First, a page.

“You don’t want any boundaries,” she says. “And they express that in just another way, like ‘Oh, I have the most money in the world.’”

“I have the biggest heart in the world,” Benon interjects, sparking laughter.

For now, JJ are still able to enter restaurants in Stockholm and attract attention only for Benon’s attire, which on this particular evening could be described as “grunge pimp.” Their forthcoming record V, due in August, could change that. A song Benon shares from it is grander than anything they’ve done before, and he talks about reaching a point where they can perform live with an orchestra. They aren’t yet in stadiums, but their ambitions seem ready for that level.

“I’m concerned about the world, because I know what music has been and I know what music could be for the world. And now people ain’t treating music like the medicine or cure it could be,” Benon says. “Most people have these epiphanies, almost, like they experience the feeling of being together with the ones they love, new people and everyone’s experiencing the exact same feeling … but then you walk away from that scene you just experienced, that this ‘world peace moment’ almost happened and [claps]: ‘It was a concert.’ Like not taking what really happened with you and the music as serious reality.”

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CEO (Eric Berglund) DJing in Oslo, Norway.


As gray dawn breaks over Stockholm, Berglund returns to his sister’s apartment on a hill overlooking the river on Sodermalm, the city’s central island. The evening that started with JJ and a few dagens ended at Spy Bar, one of those exclusive clubs in an 18th-century building drowning in machine-produced fog, with security guards determining who gets in and one bartender for 100 people. When “Nothing But A ‘G’ Thang” came on, Berglund rapped along, word-perfect, with Snoop’s verse. He repeatedly begged the DJ to play Chief Keef, but was denied. Berglund’s new record, WONDERLAND, was in the window display of almost every record store on Sodermalm, but on the dance floor he appeared happily anonymous, immolated by the noise and shuffle of the crowd.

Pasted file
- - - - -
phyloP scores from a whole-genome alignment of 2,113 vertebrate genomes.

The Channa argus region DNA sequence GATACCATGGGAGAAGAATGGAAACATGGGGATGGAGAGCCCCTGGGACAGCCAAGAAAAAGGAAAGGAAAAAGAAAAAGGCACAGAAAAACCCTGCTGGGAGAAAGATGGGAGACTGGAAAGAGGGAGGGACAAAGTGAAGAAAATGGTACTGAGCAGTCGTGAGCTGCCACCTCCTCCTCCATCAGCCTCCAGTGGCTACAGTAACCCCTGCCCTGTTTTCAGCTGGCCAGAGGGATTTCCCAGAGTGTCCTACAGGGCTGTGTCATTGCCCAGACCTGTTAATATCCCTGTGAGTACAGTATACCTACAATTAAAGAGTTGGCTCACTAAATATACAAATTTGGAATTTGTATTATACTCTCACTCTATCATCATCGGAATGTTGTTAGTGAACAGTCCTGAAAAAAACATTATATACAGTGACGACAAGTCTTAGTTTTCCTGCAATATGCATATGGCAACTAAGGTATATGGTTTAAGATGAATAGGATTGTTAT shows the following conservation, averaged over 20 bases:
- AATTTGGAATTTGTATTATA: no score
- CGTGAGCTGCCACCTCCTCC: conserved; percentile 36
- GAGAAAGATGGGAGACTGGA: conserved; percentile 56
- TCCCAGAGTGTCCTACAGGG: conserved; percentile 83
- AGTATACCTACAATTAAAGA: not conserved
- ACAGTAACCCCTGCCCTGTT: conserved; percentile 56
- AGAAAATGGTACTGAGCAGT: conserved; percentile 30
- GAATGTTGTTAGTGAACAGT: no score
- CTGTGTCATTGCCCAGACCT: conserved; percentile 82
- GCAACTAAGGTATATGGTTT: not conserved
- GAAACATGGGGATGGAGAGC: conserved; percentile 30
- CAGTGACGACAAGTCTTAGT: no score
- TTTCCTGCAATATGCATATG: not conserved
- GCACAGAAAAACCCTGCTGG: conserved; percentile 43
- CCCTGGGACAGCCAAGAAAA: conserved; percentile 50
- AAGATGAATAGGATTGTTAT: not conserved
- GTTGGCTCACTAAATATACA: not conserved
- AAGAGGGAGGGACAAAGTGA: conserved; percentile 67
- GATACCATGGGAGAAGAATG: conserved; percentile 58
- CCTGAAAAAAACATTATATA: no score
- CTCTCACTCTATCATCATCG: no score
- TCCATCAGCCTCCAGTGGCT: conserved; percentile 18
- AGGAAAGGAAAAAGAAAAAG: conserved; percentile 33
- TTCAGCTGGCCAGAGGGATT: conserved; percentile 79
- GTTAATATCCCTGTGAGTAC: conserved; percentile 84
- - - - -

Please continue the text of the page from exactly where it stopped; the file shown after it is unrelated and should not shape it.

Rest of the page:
The house lights eventually came on, and Berglund has a flight to Oslo in eight hours. But sleep is not on the agenda. He moved to the countryside three years ago, and returning to the pulse of the city is too exciting. He’s also got a song he needs to hear, a feeling with which to cap the evening.

Opening a web browser, he searches for RiFF RAFF’s “Versace Python Freestyle” video and steps back in reverence. If you haven’t seen it, it’s a shaky, handheld clip, a little under three minutes. RiFF RAFF’s got some cash, some gold jewelry, a live snake, and a few lines of white powder next to a laptop on a desk. He sings an endearing little hook about the world turning and his soul learning, snorts the powder and begins his verse:

Paperboy/talk noise
Now I’m in Chinatown/bok choy
Shoulda took a pill/clamicil
I coulda played for Vanderbilt

It’s not a professionally made video. The entire thing was filmed in one take by someone who probably was pretty high. The audio is one track from the camera microphone. The rhyme is ingeniously stupid, overstuffed with unrelated imagery. But it’s an incredibly intimate moment from one of America’s stranger cultural products, which is exactly why Berglund loves it: It feels real. So as a capital comes to life behind him, he quietly sings along to the bizarre poetry of a kindred spirit.